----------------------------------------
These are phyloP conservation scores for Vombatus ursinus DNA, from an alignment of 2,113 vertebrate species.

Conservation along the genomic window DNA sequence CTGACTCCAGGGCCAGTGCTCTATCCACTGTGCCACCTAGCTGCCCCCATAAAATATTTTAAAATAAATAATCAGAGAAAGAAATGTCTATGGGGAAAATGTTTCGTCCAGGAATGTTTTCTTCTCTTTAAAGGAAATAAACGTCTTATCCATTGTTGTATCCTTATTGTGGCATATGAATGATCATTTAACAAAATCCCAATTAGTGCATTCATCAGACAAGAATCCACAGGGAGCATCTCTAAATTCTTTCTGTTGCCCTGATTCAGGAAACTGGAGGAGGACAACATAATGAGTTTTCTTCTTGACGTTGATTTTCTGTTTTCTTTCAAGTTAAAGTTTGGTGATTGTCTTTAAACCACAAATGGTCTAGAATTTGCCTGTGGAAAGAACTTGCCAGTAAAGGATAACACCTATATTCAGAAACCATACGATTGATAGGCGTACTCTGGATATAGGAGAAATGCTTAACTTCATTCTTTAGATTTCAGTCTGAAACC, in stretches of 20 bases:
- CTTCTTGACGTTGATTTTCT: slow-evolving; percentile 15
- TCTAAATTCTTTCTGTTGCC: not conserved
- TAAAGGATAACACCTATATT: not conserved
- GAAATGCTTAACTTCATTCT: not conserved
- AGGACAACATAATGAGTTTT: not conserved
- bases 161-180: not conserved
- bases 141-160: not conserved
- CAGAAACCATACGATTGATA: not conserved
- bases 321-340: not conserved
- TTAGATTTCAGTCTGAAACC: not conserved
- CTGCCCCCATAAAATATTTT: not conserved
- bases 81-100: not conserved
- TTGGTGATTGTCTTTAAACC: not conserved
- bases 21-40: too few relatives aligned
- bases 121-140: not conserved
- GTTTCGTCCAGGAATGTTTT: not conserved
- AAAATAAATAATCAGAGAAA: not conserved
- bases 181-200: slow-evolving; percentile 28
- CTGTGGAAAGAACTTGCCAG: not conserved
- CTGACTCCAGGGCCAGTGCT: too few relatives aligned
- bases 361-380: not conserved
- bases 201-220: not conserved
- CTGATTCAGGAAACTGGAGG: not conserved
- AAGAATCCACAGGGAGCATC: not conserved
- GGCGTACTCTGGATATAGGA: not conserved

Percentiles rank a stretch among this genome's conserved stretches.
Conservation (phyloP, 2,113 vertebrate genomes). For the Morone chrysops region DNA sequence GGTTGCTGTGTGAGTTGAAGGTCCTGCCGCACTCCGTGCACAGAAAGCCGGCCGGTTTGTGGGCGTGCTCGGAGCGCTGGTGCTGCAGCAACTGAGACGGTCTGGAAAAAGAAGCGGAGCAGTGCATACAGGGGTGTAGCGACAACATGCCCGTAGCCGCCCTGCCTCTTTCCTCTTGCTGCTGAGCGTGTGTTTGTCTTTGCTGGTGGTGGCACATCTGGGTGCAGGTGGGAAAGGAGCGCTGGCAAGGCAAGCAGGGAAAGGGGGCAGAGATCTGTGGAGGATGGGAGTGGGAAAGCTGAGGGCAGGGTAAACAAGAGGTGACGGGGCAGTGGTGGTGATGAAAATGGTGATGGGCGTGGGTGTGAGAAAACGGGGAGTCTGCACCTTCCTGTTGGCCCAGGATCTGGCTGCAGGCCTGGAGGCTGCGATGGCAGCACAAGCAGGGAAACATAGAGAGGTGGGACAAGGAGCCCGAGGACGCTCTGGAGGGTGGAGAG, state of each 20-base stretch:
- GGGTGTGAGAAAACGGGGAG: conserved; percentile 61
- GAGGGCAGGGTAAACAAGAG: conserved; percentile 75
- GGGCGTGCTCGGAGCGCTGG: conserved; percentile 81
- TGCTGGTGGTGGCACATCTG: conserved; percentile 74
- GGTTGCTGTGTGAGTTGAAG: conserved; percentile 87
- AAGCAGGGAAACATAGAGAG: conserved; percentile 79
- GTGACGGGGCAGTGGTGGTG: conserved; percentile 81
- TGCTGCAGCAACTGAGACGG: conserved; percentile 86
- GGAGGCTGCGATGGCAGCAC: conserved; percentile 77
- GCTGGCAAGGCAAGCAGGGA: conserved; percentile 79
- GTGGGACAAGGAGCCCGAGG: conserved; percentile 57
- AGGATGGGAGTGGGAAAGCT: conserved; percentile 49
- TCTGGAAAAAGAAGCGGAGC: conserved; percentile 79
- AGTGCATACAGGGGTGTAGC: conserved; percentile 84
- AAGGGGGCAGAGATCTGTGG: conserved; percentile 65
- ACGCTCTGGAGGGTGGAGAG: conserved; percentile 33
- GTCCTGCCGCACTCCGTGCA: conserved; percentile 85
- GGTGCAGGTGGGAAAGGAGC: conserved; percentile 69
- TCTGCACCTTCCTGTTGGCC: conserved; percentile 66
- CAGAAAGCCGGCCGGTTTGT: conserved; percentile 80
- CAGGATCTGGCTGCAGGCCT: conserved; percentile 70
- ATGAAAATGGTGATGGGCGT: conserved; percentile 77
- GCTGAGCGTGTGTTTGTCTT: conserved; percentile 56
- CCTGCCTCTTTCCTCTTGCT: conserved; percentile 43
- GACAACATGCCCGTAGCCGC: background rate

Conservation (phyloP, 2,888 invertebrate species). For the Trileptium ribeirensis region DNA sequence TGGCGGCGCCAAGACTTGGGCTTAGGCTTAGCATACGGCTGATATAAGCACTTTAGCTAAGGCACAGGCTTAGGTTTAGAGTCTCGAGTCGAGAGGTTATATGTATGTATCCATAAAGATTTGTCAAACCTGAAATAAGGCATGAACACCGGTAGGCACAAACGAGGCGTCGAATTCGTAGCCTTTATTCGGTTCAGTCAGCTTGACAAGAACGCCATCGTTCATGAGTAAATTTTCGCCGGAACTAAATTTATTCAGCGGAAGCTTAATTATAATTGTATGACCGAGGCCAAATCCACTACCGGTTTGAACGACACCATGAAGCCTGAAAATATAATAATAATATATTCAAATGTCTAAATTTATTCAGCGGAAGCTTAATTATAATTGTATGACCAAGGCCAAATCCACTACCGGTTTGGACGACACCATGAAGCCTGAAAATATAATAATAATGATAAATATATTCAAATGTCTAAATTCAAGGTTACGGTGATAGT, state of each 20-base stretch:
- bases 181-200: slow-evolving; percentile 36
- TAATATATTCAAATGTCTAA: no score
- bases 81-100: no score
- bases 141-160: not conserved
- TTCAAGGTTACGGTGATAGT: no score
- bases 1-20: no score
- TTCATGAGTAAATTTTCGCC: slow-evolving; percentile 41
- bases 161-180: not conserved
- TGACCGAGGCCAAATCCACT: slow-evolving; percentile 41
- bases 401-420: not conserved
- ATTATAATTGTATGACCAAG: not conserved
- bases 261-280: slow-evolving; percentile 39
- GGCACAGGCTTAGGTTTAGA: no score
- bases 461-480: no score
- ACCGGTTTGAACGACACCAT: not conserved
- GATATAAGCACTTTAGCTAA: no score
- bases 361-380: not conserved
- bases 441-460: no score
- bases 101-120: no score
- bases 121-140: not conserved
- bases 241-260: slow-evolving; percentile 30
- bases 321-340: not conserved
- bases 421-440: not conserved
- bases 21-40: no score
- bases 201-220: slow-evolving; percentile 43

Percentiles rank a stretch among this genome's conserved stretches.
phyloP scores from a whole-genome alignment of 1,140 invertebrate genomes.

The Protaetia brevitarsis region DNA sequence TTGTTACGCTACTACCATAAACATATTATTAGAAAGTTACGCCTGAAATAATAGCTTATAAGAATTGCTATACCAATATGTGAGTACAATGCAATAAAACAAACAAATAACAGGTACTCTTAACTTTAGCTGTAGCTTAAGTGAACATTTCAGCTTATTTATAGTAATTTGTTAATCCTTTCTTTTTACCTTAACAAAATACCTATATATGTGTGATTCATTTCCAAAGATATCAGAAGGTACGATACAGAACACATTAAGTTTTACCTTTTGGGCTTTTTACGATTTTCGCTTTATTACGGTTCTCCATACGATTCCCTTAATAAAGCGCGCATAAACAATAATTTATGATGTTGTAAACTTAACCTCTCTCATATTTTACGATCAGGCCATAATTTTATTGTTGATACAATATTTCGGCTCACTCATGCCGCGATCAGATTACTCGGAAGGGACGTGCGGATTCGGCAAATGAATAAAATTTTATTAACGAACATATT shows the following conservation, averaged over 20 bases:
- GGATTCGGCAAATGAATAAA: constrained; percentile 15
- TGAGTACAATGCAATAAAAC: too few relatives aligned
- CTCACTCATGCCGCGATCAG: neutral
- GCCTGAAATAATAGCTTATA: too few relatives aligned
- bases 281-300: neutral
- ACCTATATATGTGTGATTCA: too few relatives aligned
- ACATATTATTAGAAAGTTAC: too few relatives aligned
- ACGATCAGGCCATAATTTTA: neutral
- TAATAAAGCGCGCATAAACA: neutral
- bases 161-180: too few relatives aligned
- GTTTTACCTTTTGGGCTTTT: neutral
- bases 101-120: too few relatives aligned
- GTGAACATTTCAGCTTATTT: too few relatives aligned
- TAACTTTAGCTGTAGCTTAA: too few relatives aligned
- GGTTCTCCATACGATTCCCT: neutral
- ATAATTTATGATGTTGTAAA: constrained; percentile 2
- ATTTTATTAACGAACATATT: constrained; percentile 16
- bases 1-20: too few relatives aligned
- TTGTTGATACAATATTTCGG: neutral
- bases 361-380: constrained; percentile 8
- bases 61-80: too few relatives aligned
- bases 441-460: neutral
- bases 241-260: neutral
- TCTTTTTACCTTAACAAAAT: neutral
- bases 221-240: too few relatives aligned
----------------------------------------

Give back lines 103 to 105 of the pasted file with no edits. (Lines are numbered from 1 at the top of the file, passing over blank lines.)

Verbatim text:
- bases 361-380: constrained; percentile 8
- bases 61-80: too few relatives aligned
- bases 441-460: neutral